One of the best birding experiences in Kruger is to book an overnighter at one of the two sleep-over bird hides. They are safely enclosed and have braai and toilet facilities. Only one party can occupy each hide at a time and bookings are available only for one night per party. A party may take occupation half an hour before the gates close and must vacate the hide within half an hour of the gate opening times.
Mattresses, bed linen and basic cutlery and crockery are available for these hides - for Shipandani at Mopani Camp, and for the Sable Dam Hide at Phalaborwa Gate.
The Lebombo 4x4 Ecotrail is rated as one of the best in southern Africa due to its diversity of fauna and flora. The 500-km route from Crocodile Bridge to Pafuri Picnic Site follows the gravel roads along the rocky Lebombo mountain range that separates Kruger from Mozambique. A Park ranger leads the party, which is limited to a maximum of five vehicles - only four-wheel drives are permitted.
The trail offers some of the best views in the Park over the eastern lowveld and the Mozambique coastal plains and the overnight camping is in unfenced areas. The route is not particularly demanding yet allows one access to some of the wildest parts of Kruger, such as the unique Bangu Gorge near Olifants. The trail takes in Crook's Corner and the Luvuvhu River drive.
Each party must be self-sufficient in terms of water, fuel, tent, cooking equipment and food. The convoy leaves Crocodile Bridge every Sunday and arrives at Pafuri Picnic Site the following Thursday. During the trip, stops are made at Lower Sabie, Olifants and Shingwedzi for shopping and showering. Stops in the bush are at the ranger's discretion.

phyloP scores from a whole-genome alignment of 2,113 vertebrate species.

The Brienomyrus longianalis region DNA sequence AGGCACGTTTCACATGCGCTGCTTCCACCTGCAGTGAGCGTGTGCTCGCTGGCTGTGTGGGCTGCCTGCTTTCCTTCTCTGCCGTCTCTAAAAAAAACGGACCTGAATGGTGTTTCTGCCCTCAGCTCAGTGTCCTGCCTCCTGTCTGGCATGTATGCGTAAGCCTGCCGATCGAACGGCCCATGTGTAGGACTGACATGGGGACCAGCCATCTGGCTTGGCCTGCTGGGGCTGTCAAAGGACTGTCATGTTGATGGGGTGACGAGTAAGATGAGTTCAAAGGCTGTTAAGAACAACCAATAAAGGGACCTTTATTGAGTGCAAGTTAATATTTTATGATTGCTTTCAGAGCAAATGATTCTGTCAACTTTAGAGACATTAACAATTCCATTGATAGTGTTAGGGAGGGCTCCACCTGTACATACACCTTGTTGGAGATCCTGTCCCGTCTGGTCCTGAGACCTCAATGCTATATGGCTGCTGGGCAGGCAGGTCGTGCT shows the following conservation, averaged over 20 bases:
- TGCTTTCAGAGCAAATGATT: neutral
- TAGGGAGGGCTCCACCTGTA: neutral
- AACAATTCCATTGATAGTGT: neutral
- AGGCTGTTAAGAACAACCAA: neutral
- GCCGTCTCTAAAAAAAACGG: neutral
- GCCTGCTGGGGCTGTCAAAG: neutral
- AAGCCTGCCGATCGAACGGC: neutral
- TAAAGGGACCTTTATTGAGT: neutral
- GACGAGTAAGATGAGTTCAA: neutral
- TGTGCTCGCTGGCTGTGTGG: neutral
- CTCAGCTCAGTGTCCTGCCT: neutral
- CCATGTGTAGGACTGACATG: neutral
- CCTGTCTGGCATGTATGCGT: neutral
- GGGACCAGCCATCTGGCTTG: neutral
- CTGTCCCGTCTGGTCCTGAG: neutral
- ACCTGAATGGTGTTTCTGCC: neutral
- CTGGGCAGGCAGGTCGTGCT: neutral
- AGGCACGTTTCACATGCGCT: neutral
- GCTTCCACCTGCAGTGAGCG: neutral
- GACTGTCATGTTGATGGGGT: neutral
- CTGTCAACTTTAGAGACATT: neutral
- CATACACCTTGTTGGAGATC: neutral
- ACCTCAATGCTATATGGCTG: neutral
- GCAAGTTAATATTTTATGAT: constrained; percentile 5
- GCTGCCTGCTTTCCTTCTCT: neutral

Among the birds that are likely to be seen on the trail are the Giant Kingfisher, Mocking Cliff-Chat, Bennett's Woodpecker, Black Cuckooshrike, Levaillant's Cuckoo, Black-chested Snake-Eagle, Purple-banded Sunbird, Lesser Jacana, Dark-capped Yellow Warbler and Bearded Scrub-Robin.
A good reason to do the Lebombo 4x4 trail is to try and chalk up a Twinspot sighting. These shy, but colourful birds are generally restricted to the N'wambiya sandveld in north-east Kruger, which is not accessible to the general public. Twinspots have distinctive, white-spotted underparts, but are hard to see because they like to stay within the dense cover of foliage. The more common of the species is the Pink-throated Twinspot, of which Roberts VII estimates there are 80 000 birds in southern Mozambique, some of which stray into Kruger across the Lebombo.
It warns that the species is under threat from human encroachment and the cage bird industry. Roberts VII estimates that approximately 2 000 Pink-throated Twinspots are exported from Mozambique every year to satisfy this market.
The Green Twinspot, an escarpment bird, is even more marginal - it is rarer than an honest politican - with an estimated 250 adult birds in Kruger and perhaps double that number in Mozambique.The Green Twinspot is an astoundingly early breeder - it begins searching for a mate at only 10 weeks old, before it has even shed its juvenile plumage.